New high-end housing for Philly students

You won't find hot plates and mini-fridges in these kitchens.
You won’t find hot plates and mini-fridges in these kitchens.

Center City condo dwellers have learned to expect stainless steel this and granite that. Even renters in the surrounding neighborhoods know shiny hardwood floors and double-insulation windows are nothing to write home about. And now, students, upscale amenities can be yours as well.

After taking a look at the off-campus options available near Philly’s major universities four years ago, Todd Potter saw an opportunity. He founded University Realty, specializing in providing student housing that’s a leap up from the dorms you remember.

University Realty started with the Temple area and is now focusing on Drexel, which designated the buildings near its campus “university approved housing” — meaning sophomores and up can live in them. The company’s newest property, located at 31st and Hamilton, will be ready for move in March 1.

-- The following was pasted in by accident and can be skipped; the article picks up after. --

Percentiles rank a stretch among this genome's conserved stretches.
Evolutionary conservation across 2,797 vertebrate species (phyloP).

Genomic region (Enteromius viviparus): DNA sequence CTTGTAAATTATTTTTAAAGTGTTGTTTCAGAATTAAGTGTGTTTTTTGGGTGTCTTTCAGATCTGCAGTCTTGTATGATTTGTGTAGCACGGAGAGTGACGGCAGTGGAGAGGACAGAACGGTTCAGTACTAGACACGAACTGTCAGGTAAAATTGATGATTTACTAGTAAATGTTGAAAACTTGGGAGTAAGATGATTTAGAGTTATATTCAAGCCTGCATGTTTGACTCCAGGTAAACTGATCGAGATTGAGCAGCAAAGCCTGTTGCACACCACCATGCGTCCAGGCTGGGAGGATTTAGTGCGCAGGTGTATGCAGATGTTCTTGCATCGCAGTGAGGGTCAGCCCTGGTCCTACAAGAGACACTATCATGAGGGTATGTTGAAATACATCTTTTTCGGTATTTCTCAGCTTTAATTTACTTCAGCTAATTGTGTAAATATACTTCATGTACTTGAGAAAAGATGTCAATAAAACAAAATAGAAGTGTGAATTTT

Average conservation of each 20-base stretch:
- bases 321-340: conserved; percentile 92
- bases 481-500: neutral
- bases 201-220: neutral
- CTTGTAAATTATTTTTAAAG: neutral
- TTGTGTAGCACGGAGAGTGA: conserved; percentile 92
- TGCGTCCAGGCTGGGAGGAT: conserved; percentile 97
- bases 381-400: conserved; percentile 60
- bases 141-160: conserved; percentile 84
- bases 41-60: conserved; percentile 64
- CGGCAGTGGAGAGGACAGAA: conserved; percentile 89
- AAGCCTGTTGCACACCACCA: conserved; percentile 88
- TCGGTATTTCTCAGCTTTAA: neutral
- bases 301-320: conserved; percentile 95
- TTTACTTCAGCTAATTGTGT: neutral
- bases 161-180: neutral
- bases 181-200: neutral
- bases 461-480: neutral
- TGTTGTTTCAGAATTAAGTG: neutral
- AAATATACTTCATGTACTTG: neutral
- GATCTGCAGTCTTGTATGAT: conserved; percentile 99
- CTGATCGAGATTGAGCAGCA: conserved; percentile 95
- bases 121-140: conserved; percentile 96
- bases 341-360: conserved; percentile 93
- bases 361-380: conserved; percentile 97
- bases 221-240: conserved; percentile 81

The building, which Potter says is getting the finishing touches, will include 21 units, all with three bedrooms and three bathrooms.

“We developed it all from the ground up,” says Potter. “We use state-of-the-art appliances, hardwood floors throughout the common areas, flat-screen TVs, alarm systems and front door monitors, and a shuttle service that takes students back and forth to campus every 45 minutes.”

Two other, similar buildings are currently in the works, at 34th and Spring Garden and 38th and Spring Garden. The latter will also feature a gym and a study room. “We surveyed students to see what’s important to them. A gym and study area were number one and two on their list,” Potter says, “followed by a shuttle —everyone wants that.”

By keeping University Realty buildings under five stories high, Potter can keep rent around $700 a month per student. “In Philadelphia,” he says, “anything you build over four stories needs to be done in steel. As soon as you get into the cost of steel, you need to pass that on to the people you rent to,” he says, pointing to the high-rise dormitory towers that Drexel offers, which start around $1,000 a month per student, as examples.

Potter, a board member at the Drexel Area Property Association, also says he keeps an eye on how students blend into the neighborhood and mix with long-time residents when new housing goes up. “Whenever you have old and new mix together there will be issues, but we believe in having a code of conduct for every tenant,” he says. “We don’t put up with any shenanigans.”



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